Growing your family by using a gestational carrier (or GC, also commonly referred to as a surrogate) is a monumental emotional — and financial — journey. Even when an employer helps cover the costs, for most people, preparing financially for a gestational carrier journey requires years planning and organization. However, like the journey itself, how each person saves for and affords their pursuit of parenthood is personal and unique.
How much does it cost to use a gestational carrier?
Typical gestational carrier costs can vary widely, with the average cost of successful first-attempt GC pregnancy starting at $136,000 (including everything from the agency and legal fees to the in-vitro fertilization process). A GC journey that requires only a GC (but uses an intended parent’s own eggs or existing embryos) will be less expensive than one that requires an egg donor. Because there are so many professionals involved at each step of the process — medical, legal, accounting, and social work — costs can quickly add up. In addition, costs include the care and attention the GC requires throughout pregnancy and childbirth as well the need for management of the entire journey from start to finish.
There are typically four categories of costs for a GC journey:
- Professional fees
- Gestational carrier and tissue donor fees
- Medical and insurance expenses
- IVF and medication expenses
Costs can vary depending on the type of program you choose. Some programs are more comprehensive and include services such as legal services and escrow management. Other programs for intended parents are more a la carte — intended parents can select the services they require for their journey to customize a program. Which program is best for you depends on your specific needs for your journey and how much of the journey you want to manage yourself. Keep in mind that most agency costs do not include in-vitro fertilization (IVF) services, which are usually paid directly to the IVF clinic.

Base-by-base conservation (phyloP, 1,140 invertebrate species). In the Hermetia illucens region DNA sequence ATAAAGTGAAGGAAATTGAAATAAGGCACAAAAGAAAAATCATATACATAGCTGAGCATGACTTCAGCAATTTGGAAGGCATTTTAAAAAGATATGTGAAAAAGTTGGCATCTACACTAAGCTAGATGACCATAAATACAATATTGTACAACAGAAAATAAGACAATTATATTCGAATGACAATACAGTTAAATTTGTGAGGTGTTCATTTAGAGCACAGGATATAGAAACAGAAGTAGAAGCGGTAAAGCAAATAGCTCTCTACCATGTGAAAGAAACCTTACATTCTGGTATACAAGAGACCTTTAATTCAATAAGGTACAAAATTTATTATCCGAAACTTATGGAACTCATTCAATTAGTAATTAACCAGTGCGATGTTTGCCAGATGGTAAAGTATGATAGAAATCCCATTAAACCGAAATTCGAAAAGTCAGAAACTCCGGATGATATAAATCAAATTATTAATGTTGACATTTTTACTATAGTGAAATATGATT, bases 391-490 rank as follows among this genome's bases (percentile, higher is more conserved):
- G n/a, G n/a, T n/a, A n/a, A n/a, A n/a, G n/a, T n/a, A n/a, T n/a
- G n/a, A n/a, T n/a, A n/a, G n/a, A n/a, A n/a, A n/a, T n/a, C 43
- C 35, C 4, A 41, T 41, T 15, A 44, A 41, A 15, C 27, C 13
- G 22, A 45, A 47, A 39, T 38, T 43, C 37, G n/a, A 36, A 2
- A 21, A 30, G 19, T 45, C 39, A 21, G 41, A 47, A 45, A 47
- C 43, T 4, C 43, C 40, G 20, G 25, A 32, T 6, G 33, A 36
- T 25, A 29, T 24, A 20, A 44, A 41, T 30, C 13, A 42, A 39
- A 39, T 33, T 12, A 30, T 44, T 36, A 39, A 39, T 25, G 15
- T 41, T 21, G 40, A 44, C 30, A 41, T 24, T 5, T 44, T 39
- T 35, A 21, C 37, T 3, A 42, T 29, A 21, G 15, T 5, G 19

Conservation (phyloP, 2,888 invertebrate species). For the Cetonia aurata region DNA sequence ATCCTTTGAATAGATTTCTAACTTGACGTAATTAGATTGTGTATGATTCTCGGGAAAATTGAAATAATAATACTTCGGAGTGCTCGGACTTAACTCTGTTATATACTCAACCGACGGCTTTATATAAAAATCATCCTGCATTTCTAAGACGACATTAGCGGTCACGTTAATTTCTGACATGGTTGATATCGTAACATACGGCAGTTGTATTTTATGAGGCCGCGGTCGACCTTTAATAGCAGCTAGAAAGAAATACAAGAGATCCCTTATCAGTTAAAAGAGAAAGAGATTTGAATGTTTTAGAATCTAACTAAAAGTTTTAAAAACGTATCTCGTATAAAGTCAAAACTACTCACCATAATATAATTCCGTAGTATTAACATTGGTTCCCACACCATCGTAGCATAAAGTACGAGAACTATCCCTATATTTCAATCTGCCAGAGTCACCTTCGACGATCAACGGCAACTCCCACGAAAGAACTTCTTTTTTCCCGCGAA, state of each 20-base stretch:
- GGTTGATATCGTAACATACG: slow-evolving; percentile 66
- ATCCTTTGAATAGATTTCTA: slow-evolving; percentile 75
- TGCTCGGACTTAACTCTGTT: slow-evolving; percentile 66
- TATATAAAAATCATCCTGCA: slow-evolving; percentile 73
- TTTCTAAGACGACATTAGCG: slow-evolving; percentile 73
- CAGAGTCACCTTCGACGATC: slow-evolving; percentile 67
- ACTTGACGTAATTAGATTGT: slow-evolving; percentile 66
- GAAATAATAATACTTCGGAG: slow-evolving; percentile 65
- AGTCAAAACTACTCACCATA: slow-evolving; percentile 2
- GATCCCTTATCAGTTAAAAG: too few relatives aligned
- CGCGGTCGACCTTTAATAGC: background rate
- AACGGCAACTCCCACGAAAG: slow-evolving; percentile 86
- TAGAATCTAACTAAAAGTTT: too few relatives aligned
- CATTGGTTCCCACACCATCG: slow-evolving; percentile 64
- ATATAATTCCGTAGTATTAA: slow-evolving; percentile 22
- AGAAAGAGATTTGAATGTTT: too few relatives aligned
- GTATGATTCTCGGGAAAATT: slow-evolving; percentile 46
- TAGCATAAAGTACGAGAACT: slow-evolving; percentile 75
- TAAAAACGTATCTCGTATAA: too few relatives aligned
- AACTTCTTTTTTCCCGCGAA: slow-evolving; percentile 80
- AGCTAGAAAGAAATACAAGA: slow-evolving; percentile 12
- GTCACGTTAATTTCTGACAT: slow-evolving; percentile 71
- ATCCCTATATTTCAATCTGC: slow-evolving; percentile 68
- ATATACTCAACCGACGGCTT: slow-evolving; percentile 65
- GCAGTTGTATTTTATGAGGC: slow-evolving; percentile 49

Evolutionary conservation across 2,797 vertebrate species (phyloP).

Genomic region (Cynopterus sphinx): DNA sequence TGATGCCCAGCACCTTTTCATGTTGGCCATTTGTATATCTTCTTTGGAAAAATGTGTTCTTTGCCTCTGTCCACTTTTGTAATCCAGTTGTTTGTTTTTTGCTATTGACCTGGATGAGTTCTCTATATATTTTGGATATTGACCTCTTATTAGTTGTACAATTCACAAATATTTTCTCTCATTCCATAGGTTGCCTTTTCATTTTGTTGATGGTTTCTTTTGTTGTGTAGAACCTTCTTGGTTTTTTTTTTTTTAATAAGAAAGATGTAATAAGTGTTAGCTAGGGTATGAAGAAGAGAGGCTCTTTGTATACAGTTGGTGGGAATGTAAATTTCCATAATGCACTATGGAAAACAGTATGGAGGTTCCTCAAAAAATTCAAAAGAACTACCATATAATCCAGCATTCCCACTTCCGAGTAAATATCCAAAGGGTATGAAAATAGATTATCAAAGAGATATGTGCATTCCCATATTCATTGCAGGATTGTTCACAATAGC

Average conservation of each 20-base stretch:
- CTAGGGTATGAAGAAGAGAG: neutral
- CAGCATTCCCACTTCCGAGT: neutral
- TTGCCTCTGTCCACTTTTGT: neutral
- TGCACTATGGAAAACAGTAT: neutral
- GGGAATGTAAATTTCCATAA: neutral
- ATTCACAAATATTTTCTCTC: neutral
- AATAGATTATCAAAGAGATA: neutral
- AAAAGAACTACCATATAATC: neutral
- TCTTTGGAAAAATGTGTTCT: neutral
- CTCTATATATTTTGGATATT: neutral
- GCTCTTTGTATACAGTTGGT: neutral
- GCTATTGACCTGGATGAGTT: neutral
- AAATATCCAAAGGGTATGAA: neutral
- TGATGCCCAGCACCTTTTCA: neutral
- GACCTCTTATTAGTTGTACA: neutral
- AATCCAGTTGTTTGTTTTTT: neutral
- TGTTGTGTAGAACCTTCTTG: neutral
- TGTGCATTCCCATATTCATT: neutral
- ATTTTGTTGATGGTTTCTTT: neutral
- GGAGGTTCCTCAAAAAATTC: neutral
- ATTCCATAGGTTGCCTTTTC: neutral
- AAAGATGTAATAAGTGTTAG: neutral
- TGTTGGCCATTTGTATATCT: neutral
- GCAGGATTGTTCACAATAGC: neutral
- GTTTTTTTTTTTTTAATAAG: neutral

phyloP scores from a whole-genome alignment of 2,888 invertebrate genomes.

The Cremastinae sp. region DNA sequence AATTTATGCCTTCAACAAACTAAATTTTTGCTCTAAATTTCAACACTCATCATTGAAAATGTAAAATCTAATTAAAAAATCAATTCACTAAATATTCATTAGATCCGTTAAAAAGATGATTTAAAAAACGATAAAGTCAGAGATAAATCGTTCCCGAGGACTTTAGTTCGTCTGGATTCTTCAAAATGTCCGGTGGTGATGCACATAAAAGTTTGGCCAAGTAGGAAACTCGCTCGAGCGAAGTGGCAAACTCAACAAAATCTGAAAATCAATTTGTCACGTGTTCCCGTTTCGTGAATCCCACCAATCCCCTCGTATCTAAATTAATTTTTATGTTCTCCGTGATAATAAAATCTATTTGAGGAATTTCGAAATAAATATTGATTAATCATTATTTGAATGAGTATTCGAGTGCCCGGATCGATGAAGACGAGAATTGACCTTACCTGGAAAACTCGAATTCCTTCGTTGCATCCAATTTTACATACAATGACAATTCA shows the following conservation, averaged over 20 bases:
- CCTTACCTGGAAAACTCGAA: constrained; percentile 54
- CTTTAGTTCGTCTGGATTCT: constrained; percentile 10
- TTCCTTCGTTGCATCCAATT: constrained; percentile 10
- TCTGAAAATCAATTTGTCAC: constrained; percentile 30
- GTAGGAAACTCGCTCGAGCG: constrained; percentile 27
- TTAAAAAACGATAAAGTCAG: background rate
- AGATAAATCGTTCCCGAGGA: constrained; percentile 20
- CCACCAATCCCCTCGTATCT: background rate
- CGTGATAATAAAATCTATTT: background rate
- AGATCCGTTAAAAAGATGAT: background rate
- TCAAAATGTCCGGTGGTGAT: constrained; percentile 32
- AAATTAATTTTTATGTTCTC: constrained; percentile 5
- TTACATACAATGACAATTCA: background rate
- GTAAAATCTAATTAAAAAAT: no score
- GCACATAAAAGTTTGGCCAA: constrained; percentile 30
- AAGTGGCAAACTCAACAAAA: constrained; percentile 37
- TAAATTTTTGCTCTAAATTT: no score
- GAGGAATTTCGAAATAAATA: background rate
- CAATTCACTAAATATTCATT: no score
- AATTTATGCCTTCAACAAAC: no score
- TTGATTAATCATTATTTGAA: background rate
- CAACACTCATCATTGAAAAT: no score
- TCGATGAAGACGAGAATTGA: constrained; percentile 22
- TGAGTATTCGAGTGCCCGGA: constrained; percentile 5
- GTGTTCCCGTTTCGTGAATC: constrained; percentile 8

If you do choose to work with an agency, your costs will include an agency fee. The agency fee amount, as well as what’s included in it, varies — some agencies include only the professional management of your journey, while others include the management of the journey as well as legal support. Be sure to read the details closely, especially when comparing costs between agencies.
8 ways to help fund GC journeys
So how exactly does one go about preparing for the costs of a GC journey? No two journeys are the same, and no intended parents are the same, so what works for one individual or set of intended parents may not be the best option for others. Here are a few suggestions to think about.
- Explore your employee benefits. Many companies offer family forming benefits — this can include anything from a set financial amount for reimbursement to specific coverage for elements of the journey, such as IVF cycles or creating embryos with donor eggs. Benefits may also cover broader family forming costs or adoption. If your company doesn’t already offer family building benefits, Carrot can send your employer a note requesting that they add them to your benefits package.